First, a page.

1967: The Studio Museum in Harlem and the Anacostia Museum of Culture and History in Washington, D.C. are founded.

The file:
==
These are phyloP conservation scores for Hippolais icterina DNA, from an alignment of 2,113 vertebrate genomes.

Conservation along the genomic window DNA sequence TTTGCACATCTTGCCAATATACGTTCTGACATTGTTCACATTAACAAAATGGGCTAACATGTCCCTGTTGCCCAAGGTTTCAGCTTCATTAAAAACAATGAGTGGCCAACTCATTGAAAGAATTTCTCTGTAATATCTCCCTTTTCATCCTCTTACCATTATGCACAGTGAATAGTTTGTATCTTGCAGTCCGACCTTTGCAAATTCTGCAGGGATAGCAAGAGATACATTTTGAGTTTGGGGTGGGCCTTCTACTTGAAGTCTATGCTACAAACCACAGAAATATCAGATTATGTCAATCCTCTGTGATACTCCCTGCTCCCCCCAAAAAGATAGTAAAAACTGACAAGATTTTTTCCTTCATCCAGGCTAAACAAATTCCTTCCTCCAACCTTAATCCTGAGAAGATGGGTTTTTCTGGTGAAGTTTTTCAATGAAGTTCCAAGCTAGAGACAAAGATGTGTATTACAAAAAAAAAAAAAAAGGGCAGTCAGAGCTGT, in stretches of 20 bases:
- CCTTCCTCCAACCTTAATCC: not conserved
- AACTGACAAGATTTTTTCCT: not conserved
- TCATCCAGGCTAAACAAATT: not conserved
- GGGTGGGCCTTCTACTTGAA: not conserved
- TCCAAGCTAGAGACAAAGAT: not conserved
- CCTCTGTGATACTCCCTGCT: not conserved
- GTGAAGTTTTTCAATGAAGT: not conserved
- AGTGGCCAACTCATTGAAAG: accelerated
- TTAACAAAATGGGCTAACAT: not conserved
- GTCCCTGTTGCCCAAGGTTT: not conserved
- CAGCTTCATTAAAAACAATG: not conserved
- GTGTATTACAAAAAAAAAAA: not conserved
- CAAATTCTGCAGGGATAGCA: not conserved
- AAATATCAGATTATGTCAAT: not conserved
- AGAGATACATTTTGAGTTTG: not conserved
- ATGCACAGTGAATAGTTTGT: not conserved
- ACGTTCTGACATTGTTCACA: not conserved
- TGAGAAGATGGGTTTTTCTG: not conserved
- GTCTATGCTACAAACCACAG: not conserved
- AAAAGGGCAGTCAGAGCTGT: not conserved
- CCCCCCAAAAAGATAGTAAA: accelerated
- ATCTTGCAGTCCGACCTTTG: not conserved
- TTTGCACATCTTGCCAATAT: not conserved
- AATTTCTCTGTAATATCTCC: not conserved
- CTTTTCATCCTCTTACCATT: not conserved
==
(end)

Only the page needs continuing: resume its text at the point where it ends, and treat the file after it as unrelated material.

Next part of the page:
1968: The Coalition of Black Revolutionary Artists (COBRA), renames itself the African Commune of Bad Relevant Artists (AfriCOBRA, with 'bad' meaning 'super good'), and formed in support of Pan-Africanism. Consisting of artists Jeff Donaldson, Wadsworth Jarrell, Barbara Jones-Hogu, and Nelson Stevens, AfriCOBRA's signature art is self-described as paintings made in "Koolaid colors" and "jazzy, polyrhythmic movements," a kind of "visual music" and "synesthetic ideas" related to Kandinsky's theories on sound and color. AfriCOBRA becomes a leading visual banner for the Black Power movement, contributing an art of solidarity with black activists (Wadsworth Jarrell's portrait of activist Angela Davis), a didactic and inspirational sense of community (Barbara Jones-Hogu, Unite, and Nelson Stevens, Unite Africa), and even a swaggering African-American revolutionary mythos (Jeff Donaldson's Wives of Shango). Their art is a vital mirror of the media and fashions of the late 1960s, with electric pictorial compositions pulsing and popping with random letters and words forming sometimes tightly intricate, sometimes loose and loud, textures and special effects, which have been described by its admirers as "loudly opposing segregation in all forms political, social and aesthetic."